Her hair glistens auburn and I think, You’re so pretty.
She cracks a clever joke and I respond, You’re so funny.
She completes her assignment and I smile, You’re so smart.
On the surface these are words of love meant to hold her close. But digging a little bit deeper and thinking a titch more long-term, these are impossibly high standards that no one –no one– can live up to.
I learned this lesson in college when I studied how efficiently words mold.
I learned it again in graduate school when I read everything that I could get my eyes on about self-esteem.
I learned it yet again as a teacher when I took courses about building student confidence.
And I forgot it all once I became a mother.
Intoxicated by newness and adoration, I fell in love with my babies more than I ever thought possible. They pulled at my heartstrings and brought out the protector in me that I didn’t even know was there.
I wanted to build them up. Toughen them up. And love them up. I needed to surround them with nothing but goodness and strength.
What I knew as a teacher, I forgot as a mother.
My friend Dana, a phenomenal teacher and mother, reminded me to keep learning and continue practicing parenting when she posed, “People read and learn everything they need to know about jobs and hobbies, but when it comes to parenting, when was the last time that most people read a book? Heard a speaker? Changed what they did simply because it wasn’t working?”
So I did exactly what Dana suggested. I heard national speaker Erin Walsh, author David Walsh‘s daughter, speak about teaching our children respect and self-discipline in the 21st century. And among the many gems that I gleaned, the information about helpful versus hurtful compliments really stuck with me.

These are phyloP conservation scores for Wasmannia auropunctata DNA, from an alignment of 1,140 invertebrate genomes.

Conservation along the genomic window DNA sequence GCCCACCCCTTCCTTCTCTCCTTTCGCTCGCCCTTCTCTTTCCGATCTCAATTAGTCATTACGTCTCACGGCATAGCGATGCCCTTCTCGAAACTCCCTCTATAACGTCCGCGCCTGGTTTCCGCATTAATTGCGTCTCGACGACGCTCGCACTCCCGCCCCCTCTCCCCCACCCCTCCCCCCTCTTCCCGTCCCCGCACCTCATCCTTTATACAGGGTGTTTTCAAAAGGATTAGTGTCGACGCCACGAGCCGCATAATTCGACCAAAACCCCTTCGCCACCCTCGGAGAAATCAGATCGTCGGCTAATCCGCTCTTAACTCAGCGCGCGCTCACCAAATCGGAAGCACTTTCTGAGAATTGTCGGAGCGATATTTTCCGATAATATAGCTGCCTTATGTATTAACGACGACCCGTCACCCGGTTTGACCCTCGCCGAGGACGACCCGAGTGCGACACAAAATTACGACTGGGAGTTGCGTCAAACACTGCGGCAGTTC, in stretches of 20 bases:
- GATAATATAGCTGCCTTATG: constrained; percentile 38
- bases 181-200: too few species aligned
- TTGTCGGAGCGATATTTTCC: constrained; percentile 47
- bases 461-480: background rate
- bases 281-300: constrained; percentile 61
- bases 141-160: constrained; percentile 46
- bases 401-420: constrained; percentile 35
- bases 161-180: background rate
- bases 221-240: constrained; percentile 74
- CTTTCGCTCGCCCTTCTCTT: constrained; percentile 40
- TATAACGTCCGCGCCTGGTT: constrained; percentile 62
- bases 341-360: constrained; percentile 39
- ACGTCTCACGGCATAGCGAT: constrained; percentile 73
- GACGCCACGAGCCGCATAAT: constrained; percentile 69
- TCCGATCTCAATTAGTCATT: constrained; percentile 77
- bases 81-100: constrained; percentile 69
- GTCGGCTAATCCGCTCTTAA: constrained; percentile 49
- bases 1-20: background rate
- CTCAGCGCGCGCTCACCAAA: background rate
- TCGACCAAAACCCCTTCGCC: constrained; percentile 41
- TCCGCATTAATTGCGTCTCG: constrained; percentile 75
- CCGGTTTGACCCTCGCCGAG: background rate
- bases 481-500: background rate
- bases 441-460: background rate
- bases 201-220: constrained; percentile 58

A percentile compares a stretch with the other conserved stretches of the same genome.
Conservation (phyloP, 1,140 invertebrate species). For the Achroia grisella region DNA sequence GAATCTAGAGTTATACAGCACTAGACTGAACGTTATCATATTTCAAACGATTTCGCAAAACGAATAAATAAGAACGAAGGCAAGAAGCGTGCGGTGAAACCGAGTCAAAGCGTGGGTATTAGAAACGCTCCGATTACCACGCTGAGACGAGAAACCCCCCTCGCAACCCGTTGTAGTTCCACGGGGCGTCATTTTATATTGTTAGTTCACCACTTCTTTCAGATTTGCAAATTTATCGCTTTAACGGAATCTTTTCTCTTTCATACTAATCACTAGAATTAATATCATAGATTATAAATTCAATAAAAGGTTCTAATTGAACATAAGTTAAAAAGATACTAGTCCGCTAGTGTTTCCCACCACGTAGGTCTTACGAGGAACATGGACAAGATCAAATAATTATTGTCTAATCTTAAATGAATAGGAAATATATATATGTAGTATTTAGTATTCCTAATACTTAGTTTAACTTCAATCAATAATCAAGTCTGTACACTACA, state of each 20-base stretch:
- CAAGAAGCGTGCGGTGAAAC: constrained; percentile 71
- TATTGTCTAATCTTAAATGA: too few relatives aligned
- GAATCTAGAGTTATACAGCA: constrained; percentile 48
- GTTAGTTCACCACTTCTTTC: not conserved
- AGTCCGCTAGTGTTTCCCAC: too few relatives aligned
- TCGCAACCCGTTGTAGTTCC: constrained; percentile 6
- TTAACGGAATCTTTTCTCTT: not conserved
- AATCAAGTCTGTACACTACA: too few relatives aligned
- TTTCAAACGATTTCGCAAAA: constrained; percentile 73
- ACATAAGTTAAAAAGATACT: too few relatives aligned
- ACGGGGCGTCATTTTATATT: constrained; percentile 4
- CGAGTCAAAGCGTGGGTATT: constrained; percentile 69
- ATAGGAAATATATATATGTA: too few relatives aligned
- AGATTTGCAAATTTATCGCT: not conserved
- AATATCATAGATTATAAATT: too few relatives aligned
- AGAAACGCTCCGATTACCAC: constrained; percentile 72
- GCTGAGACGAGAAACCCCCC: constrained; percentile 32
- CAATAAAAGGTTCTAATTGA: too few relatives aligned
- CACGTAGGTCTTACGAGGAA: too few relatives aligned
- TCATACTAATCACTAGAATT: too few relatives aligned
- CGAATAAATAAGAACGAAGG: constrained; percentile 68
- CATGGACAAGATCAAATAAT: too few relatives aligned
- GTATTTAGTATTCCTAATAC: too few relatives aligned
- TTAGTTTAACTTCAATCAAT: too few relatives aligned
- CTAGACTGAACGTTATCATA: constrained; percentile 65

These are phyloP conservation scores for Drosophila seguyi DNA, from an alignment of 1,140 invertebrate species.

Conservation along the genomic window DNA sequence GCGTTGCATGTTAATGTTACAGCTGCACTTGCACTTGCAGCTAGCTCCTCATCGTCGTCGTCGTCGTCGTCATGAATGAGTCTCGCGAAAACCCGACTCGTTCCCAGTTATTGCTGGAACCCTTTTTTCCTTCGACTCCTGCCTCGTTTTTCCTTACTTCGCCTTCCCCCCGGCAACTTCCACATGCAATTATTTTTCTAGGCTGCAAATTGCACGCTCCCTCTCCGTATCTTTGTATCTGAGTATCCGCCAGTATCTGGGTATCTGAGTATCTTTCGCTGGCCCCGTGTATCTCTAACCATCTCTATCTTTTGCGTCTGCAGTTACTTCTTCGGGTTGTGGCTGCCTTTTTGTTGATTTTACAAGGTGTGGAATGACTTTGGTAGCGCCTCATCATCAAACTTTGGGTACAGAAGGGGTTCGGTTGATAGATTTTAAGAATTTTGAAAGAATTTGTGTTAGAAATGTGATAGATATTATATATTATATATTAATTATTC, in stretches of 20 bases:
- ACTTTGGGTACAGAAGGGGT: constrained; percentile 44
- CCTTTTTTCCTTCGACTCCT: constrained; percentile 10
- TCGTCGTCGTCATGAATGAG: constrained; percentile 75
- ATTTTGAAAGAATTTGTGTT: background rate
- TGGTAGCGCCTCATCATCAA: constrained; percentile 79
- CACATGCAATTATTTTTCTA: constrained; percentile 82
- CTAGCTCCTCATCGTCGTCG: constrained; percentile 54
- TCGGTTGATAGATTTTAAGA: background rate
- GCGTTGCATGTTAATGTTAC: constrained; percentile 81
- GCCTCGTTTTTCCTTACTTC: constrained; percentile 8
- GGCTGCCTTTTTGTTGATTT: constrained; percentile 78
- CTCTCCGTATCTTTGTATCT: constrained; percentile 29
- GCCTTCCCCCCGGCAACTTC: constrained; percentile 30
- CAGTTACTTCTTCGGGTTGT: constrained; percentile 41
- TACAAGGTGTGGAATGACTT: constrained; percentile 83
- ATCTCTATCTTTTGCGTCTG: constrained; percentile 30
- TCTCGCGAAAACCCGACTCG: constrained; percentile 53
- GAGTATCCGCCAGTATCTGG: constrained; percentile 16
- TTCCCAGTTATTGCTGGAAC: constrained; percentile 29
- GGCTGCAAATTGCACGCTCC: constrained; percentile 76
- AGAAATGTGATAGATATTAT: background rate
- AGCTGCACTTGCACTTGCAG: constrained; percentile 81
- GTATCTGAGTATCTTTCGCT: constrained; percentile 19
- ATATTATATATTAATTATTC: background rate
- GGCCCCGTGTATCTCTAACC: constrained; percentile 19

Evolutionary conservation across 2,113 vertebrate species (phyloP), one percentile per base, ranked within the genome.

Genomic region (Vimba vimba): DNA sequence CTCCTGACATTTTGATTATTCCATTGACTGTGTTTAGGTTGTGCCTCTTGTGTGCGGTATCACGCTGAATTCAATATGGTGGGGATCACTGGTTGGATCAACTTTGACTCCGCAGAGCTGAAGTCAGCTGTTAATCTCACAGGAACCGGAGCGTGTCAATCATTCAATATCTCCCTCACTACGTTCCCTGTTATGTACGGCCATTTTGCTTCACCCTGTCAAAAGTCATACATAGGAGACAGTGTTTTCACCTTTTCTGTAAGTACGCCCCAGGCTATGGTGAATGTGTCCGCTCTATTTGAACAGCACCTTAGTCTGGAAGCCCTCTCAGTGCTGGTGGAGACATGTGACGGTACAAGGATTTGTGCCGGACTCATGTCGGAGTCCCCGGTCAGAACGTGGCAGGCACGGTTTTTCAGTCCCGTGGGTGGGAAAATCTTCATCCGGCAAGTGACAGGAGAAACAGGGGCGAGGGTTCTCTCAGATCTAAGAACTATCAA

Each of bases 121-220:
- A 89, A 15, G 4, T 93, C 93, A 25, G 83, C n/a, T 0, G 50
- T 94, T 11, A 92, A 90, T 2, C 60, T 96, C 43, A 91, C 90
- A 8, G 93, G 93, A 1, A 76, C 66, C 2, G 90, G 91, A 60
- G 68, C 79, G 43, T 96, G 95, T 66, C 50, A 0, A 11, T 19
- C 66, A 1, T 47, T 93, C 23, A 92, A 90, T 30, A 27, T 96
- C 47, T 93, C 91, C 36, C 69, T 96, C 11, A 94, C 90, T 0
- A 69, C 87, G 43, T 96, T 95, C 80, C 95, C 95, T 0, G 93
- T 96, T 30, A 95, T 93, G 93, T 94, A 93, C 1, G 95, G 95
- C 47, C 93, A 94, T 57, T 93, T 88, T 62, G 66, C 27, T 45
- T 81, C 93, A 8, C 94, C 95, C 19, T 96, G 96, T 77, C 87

Sometimes we just want to snuggle our kids and tell them that they’re loved to the moon and back again. We should give into that desire. Often.
But praise is different. When it comes to flattery, there is a technique to be used. Below are four tips to compliment our children in order to build their self-esteem.
4. Praise specifically. Use praise to point out exactly what you saw that was good. You’re so pretty tells my children what I think of them, which is only moderately important. I can tell how much you brushed your hair tells them about grooming, which to me is an important skill.
3. Praise sincerely. So often we compliment as a reflex. Look your child in the eye and mean what you say. As an adult, I can distinguish between thoughtful and “just saying it” compliments. I bet that you can, too. Which one means more to you?
2. Praise intermittently. That’s nice, I love it, great job just aren’t always necessary. Love all the time, praise with a purpose.
1. Praise the effort, rather than the ability. Look for repeatable actions. You’re so good at baseball-cooking-Math– is not repeatable and feels impossible to attain if a new skills is difficult to learn. You worked really hard on that! is repeatable and actionable. When you give this compliment your child will know exactly what to do next time in order to do well. She or he will know to do their best.
Teaching the value of working hard was by far my biggest take away from the evening. It’s not always a choice to be good at what you try. But, it is always a choice to try hard and work hard. And, that is a value that we can teach our children via compliments.
What do you think about purposeful compliments? Have you tried this method? Has it worked for you?
This is an original World Moms Blog post by Galit Breen. Galit is a Mama of three writing her first book about raising children spiritually outside of religion. Galit can be reached regularly at These Little Waves, by e-mail firstname.lastname@example.org, Twitter, and Facebook.
Photo credit to Lori Davis.